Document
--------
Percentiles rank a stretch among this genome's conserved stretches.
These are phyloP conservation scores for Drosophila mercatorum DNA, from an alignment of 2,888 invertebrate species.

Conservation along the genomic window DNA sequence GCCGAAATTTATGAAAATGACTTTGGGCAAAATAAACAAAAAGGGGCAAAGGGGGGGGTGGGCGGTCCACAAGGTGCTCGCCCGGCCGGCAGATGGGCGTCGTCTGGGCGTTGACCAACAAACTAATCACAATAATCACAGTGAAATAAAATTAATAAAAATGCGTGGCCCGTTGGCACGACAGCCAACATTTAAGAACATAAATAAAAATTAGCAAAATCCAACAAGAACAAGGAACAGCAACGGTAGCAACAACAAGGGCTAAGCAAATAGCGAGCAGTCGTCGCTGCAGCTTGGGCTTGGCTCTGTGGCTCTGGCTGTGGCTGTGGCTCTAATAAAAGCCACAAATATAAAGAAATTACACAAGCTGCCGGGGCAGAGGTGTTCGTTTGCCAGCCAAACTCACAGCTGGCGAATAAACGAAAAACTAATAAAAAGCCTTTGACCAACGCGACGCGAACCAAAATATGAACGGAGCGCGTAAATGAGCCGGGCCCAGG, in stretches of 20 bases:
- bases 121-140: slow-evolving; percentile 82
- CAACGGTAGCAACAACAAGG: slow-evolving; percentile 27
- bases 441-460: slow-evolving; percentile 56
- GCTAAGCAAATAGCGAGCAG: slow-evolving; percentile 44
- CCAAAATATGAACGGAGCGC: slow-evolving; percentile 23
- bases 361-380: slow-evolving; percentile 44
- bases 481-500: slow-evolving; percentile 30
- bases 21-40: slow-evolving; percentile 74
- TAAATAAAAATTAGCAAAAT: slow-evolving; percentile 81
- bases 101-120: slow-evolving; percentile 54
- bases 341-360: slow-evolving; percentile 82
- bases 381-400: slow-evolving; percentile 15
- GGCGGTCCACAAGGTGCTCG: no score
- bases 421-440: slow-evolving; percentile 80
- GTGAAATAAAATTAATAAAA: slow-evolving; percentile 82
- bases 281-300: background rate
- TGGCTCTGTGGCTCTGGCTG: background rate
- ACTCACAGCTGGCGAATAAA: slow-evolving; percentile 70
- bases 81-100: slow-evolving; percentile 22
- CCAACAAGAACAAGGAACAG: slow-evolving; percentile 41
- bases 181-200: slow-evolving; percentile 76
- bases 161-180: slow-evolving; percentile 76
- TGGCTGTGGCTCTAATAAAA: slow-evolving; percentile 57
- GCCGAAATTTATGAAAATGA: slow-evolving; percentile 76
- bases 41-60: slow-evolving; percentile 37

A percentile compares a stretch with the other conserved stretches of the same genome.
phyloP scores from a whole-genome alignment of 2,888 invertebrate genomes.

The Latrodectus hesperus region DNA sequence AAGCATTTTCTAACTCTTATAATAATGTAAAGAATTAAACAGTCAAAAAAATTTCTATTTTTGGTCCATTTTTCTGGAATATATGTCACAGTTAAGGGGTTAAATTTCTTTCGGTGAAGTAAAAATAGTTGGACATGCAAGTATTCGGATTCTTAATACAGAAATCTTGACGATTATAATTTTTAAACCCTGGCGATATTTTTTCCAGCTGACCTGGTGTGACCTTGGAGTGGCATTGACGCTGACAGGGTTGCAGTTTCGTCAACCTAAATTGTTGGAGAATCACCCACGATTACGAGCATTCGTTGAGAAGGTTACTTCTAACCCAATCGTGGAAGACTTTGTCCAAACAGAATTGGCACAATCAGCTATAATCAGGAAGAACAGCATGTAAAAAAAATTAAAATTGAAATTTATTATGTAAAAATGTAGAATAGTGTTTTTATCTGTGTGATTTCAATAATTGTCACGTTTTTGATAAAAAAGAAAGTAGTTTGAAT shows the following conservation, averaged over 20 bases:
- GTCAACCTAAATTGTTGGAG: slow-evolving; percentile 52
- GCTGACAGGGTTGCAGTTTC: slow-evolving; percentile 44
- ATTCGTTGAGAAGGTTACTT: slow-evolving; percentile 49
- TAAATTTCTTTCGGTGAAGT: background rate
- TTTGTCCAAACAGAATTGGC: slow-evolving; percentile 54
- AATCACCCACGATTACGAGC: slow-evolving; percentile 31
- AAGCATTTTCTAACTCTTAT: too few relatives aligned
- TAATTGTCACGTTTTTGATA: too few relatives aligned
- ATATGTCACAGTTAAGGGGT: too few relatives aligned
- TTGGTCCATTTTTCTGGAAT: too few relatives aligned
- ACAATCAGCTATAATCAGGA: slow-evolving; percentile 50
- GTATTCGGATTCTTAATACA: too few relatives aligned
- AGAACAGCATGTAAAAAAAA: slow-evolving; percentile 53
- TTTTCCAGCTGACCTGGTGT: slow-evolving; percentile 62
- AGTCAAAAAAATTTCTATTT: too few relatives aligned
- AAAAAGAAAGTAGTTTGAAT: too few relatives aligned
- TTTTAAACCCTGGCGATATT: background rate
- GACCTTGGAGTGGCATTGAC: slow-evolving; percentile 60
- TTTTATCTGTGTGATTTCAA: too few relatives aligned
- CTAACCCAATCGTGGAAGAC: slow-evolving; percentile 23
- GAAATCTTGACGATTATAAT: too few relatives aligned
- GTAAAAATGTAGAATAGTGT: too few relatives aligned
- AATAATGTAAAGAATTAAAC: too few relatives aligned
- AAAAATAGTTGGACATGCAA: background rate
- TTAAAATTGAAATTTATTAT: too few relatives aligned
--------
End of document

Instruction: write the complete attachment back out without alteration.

Percentiles rank a stretch among this genome's conserved stretches.
These are phyloP conservation scores for Drosophila mercatorum DNA, from an alignment of 2,888 invertebrate species.

Conservation along the genomic window DNA sequence GCCGAAATTTATGAAAATGACTTTGGGCAAAATAAACAAAAAGGGGCAAAGGGGGGGGTGGGCGGTCCACAAGGTGCTCGCCCGGCCGGCAGATGGGCGTCGTCTGGGCGTTGACCAACAAACTAATCACAATAATCACAGTGAAATAAAATTAATAAAAATGCGTGGCCCGTTGGCACGACAGCCAACATTTAAGAACATAAATAAAAATTAGCAAAATCCAACAAGAACAAGGAACAGCAACGGTAGCAACAACAAGGGCTAAGCAAATAGCGAGCAGTCGTCGCTGCAGCTTGGGCTTGGCTCTGTGGCTCTGGCTGTGGCTGTGGCTCTAATAAAAGCCACAAATATAAAGAAATTACACAAGCTGCCGGGGCAGAGGTGTTCGTTTGCCAGCCAAACTCACAGCTGGCGAATAAACGAAAAACTAATAAAAAGCCTTTGACCAACGCGACGCGAACCAAAATATGAACGGAGCGCGTAAATGAGCCGGGCCCAGG, in stretches of 20 bases:
- bases 121-140: slow-evolving; percentile 82
- CAACGGTAGCAACAACAAGG: slow-evolving; percentile 27
- bases 441-460: slow-evolving; percentile 56
- GCTAAGCAAATAGCGAGCAG: slow-evolving; percentile 44
- CCAAAATATGAACGGAGCGC: slow-evolving; percentile 23
- bases 361-380: slow-evolving; percentile 44
- bases 481-500: slow-evolving; percentile 30
- bases 21-40: slow-evolving; percentile 74
- TAAATAAAAATTAGCAAAAT: slow-evolving; percentile 81
- bases 101-120: slow-evolving; percentile 54
- bases 341-360: slow-evolving; percentile 82
- bases 381-400: slow-evolving; percentile 15
- GGCGGTCCACAAGGTGCTCG: no score
- bases 421-440: slow-evolving; percentile 80
- GTGAAATAAAATTAATAAAA: slow-evolving; percentile 82
- bases 281-300: background rate
- TGGCTCTGTGGCTCTGGCTG: background rate
- ACTCACAGCTGGCGAATAAA: slow-evolving; percentile 70
- bases 81-100: slow-evolving; percentile 22
- CCAACAAGAACAAGGAACAG: slow-evolving; percentile 41
- bases 181-200: slow-evolving; percentile 76
- bases 161-180: slow-evolving; percentile 76
- TGGCTGTGGCTCTAATAAAA: slow-evolving; percentile 57
- GCCGAAATTTATGAAAATGA: slow-evolving; percentile 76
- bases 41-60: slow-evolving; percentile 37

A percentile compares a stretch with the other conserved stretches of the same genome.
phyloP scores from a whole-genome alignment of 2,888 invertebrate genomes.

The Latrodectus hesperus region DNA sequence AAGCATTTTCTAACTCTTATAATAATGTAAAGAATTAAACAGTCAAAAAAATTTCTATTTTTGGTCCATTTTTCTGGAATATATGTCACAGTTAAGGGGTTAAATTTCTTTCGGTGAAGTAAAAATAGTTGGACATGCAAGTATTCGGATTCTTAATACAGAAATCTTGACGATTATAATTTTTAAACCCTGGCGATATTTTTTCCAGCTGACCTGGTGTGACCTTGGAGTGGCATTGACGCTGACAGGGTTGCAGTTTCGTCAACCTAAATTGTTGGAGAATCACCCACGATTACGAGCATTCGTTGAGAAGGTTACTTCTAACCCAATCGTGGAAGACTTTGTCCAAACAGAATTGGCACAATCAGCTATAATCAGGAAGAACAGCATGTAAAAAAAATTAAAATTGAAATTTATTATGTAAAAATGTAGAATAGTGTTTTTATCTGTGTGATTTCAATAATTGTCACGTTTTTGATAAAAAAGAAAGTAGTTTGAAT shows the following conservation, averaged over 20 bases:
- GTCAACCTAAATTGTTGGAG: slow-evolving; percentile 52
- GCTGACAGGGTTGCAGTTTC: slow-evolving; percentile 44
- ATTCGTTGAGAAGGTTACTT: slow-evolving; percentile 49
- TAAATTTCTTTCGGTGAAGT: background rate
- TTTGTCCAAACAGAATTGGC: slow-evolving; percentile 54
- AATCACCCACGATTACGAGC: slow-evolving; percentile 31
- AAGCATTTTCTAACTCTTAT: too few relatives aligned
- TAATTGTCACGTTTTTGATA: too few relatives aligned
- ATATGTCACAGTTAAGGGGT: too few relatives aligned
- TTGGTCCATTTTTCTGGAAT: too few relatives aligned
- ACAATCAGCTATAATCAGGA: slow-evolving; percentile 50
- GTATTCGGATTCTTAATACA: too few relatives aligned
- AGAACAGCATGTAAAAAAAA: slow-evolving; percentile 53
- TTTTCCAGCTGACCTGGTGT: slow-evolving; percentile 62
- AGTCAAAAAAATTTCTATTT: too few relatives aligned
- AAAAAGAAAGTAGTTTGAAT: too few relatives aligned
- TTTTAAACCCTGGCGATATT: background rate
- GACCTTGGAGTGGCATTGAC: slow-evolving; percentile 60
- TTTTATCTGTGTGATTTCAA: too few relatives aligned
- CTAACCCAATCGTGGAAGAC: slow-evolving; percentile 23
- GAAATCTTGACGATTATAAT: too few relatives aligned
- GTAAAAATGTAGAATAGTGT: too few relatives aligned
- AATAATGTAAAGAATTAAAC: too few relatives aligned
- AAAAATAGTTGGACATGCAA: background rate
- TTAAAATTGAAATTTATTAT: too few relatives aligned